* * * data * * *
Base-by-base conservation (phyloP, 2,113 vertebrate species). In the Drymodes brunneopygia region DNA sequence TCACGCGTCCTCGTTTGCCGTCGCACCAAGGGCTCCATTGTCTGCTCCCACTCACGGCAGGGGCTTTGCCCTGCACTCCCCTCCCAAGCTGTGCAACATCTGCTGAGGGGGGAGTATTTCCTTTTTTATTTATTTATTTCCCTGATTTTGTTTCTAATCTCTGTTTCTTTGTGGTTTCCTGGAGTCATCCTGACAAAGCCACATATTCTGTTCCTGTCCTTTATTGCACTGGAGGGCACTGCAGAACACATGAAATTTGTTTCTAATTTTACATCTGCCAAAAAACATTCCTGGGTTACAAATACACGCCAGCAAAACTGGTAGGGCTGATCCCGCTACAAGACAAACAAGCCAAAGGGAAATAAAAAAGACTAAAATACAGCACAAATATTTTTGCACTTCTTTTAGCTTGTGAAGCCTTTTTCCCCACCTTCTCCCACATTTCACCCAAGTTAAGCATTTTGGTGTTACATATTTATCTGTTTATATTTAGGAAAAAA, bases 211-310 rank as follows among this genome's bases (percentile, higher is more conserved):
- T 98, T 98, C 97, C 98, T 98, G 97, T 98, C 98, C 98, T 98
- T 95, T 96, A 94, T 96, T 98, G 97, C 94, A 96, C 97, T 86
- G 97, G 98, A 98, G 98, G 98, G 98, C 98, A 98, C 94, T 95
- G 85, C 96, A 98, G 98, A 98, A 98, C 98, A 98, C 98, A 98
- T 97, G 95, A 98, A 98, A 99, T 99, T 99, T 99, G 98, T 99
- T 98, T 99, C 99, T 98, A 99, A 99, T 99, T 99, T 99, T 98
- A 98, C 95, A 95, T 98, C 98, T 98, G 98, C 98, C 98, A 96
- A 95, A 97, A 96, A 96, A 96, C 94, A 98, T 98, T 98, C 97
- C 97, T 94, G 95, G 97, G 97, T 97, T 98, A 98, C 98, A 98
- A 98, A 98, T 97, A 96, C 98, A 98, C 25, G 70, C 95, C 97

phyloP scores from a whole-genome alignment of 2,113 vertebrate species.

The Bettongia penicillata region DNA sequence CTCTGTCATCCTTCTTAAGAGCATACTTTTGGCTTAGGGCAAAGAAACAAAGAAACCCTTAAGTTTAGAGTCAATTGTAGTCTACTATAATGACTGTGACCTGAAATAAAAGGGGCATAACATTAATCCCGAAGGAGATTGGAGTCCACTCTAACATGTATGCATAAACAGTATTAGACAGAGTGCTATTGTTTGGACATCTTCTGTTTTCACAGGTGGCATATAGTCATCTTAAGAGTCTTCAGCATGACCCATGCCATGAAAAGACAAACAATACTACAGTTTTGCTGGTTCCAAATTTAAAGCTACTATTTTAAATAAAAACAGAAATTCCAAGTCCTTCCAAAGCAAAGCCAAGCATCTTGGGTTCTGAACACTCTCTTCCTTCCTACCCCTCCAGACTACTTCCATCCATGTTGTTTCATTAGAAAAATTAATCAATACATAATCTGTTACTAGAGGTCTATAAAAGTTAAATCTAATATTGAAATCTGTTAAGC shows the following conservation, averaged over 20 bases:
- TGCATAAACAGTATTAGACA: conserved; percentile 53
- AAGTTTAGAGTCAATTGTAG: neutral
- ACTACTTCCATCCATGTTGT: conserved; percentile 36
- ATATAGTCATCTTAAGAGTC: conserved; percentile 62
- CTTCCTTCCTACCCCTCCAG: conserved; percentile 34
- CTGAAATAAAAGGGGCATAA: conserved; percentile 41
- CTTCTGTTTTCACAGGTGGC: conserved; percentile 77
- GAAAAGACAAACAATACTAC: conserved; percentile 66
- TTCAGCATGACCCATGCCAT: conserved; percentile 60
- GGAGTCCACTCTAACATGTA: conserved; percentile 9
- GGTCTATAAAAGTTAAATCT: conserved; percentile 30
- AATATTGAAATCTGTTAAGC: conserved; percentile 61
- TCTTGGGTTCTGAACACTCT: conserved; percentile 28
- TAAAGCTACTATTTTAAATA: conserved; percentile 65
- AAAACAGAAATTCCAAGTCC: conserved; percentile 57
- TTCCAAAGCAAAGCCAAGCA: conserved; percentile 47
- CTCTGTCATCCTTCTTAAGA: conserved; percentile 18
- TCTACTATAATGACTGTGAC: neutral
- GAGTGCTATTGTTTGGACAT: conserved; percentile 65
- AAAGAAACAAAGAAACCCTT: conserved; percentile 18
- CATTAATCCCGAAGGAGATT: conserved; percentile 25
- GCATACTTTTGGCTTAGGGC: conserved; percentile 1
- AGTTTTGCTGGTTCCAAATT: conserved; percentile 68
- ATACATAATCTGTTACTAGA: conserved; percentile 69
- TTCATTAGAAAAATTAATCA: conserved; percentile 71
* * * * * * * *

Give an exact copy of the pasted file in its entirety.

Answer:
Base-by-base conservation (phyloP, 2,113 vertebrate species). In the Drymodes brunneopygia region DNA sequence TCACGCGTCCTCGTTTGCCGTCGCACCAAGGGCTCCATTGTCTGCTCCCACTCACGGCAGGGGCTTTGCCCTGCACTCCCCTCCCAAGCTGTGCAACATCTGCTGAGGGGGGAGTATTTCCTTTTTTATTTATTTATTTCCCTGATTTTGTTTCTAATCTCTGTTTCTTTGTGGTTTCCTGGAGTCATCCTGACAAAGCCACATATTCTGTTCCTGTCCTTTATTGCACTGGAGGGCACTGCAGAACACATGAAATTTGTTTCTAATTTTACATCTGCCAAAAAACATTCCTGGGTTACAAATACACGCCAGCAAAACTGGTAGGGCTGATCCCGCTACAAGACAAACAAGCCAAAGGGAAATAAAAAAGACTAAAATACAGCACAAATATTTTTGCACTTCTTTTAGCTTGTGAAGCCTTTTTCCCCACCTTCTCCCACATTTCACCCAAGTTAAGCATTTTGGTGTTACATATTTATCTGTTTATATTTAGGAAAAAA, bases 211-310 rank as follows among this genome's bases (percentile, higher is more conserved):
- T 98, T 98, C 97, C 98, T 98, G 97, T 98, C 98, C 98, T 98
- T 95, T 96, A 94, T 96, T 98, G 97, C 94, A 96, C 97, T 86
- G 97, G 98, A 98, G 98, G 98, G 98, C 98, A 98, C 94, T 95
- G 85, C 96, A 98, G 98, A 98, A 98, C 98, A 98, C 98, A 98
- T 97, G 95, A 98, A 98, A 99, T 99, T 99, T 99, G 98, T 99
- T 98, T 99, C 99, T 98, A 99, A 99, T 99, T 99, T 99, T 98
- A 98, C 95, A 95, T 98, C 98, T 98, G 98, C 98, C 98, A 96
- A 95, A 97, A 96, A 96, A 96, C 94, A 98, T 98, T 98, C 97
- C 97, T 94, G 95, G 97, G 97, T 97, T 98, A 98, C 98, A 98
- A 98, A 98, T 97, A 96, C 98, A 98, C 25, G 70, C 95, C 97

phyloP scores from a whole-genome alignment of 2,113 vertebrate species.

The Bettongia penicillata region DNA sequence CTCTGTCATCCTTCTTAAGAGCATACTTTTGGCTTAGGGCAAAGAAACAAAGAAACCCTTAAGTTTAGAGTCAATTGTAGTCTACTATAATGACTGTGACCTGAAATAAAAGGGGCATAACATTAATCCCGAAGGAGATTGGAGTCCACTCTAACATGTATGCATAAACAGTATTAGACAGAGTGCTATTGTTTGGACATCTTCTGTTTTCACAGGTGGCATATAGTCATCTTAAGAGTCTTCAGCATGACCCATGCCATGAAAAGACAAACAATACTACAGTTTTGCTGGTTCCAAATTTAAAGCTACTATTTTAAATAAAAACAGAAATTCCAAGTCCTTCCAAAGCAAAGCCAAGCATCTTGGGTTCTGAACACTCTCTTCCTTCCTACCCCTCCAGACTACTTCCATCCATGTTGTTTCATTAGAAAAATTAATCAATACATAATCTGTTACTAGAGGTCTATAAAAGTTAAATCTAATATTGAAATCTGTTAAGC shows the following conservation, averaged over 20 bases:
- TGCATAAACAGTATTAGACA: conserved; percentile 53
- AAGTTTAGAGTCAATTGTAG: neutral
- ACTACTTCCATCCATGTTGT: conserved; percentile 36
- ATATAGTCATCTTAAGAGTC: conserved; percentile 62
- CTTCCTTCCTACCCCTCCAG: conserved; percentile 34
- CTGAAATAAAAGGGGCATAA: conserved; percentile 41
- CTTCTGTTTTCACAGGTGGC: conserved; percentile 77
- GAAAAGACAAACAATACTAC: conserved; percentile 66
- TTCAGCATGACCCATGCCAT: conserved; percentile 60
- GGAGTCCACTCTAACATGTA: conserved; percentile 9
- GGTCTATAAAAGTTAAATCT: conserved; percentile 30
- AATATTGAAATCTGTTAAGC: conserved; percentile 61
- TCTTGGGTTCTGAACACTCT: conserved; percentile 28
- TAAAGCTACTATTTTAAATA: conserved; percentile 65
- AAAACAGAAATTCCAAGTCC: conserved; percentile 57
- TTCCAAAGCAAAGCCAAGCA: conserved; percentile 47
- CTCTGTCATCCTTCTTAAGA: conserved; percentile 18
- TCTACTATAATGACTGTGAC: neutral
- GAGTGCTATTGTTTGGACAT: conserved; percentile 65
- AAAGAAACAAAGAAACCCTT: conserved; percentile 18
- CATTAATCCCGAAGGAGATT: conserved; percentile 25
- GCATACTTTTGGCTTAGGGC: conserved; percentile 1
- AGTTTTGCTGGTTCCAAATT: conserved; percentile 68
- ATACATAATCTGTTACTAGA: conserved; percentile 69
- TTCATTAGAAAAATTAATCA: conserved; percentile 71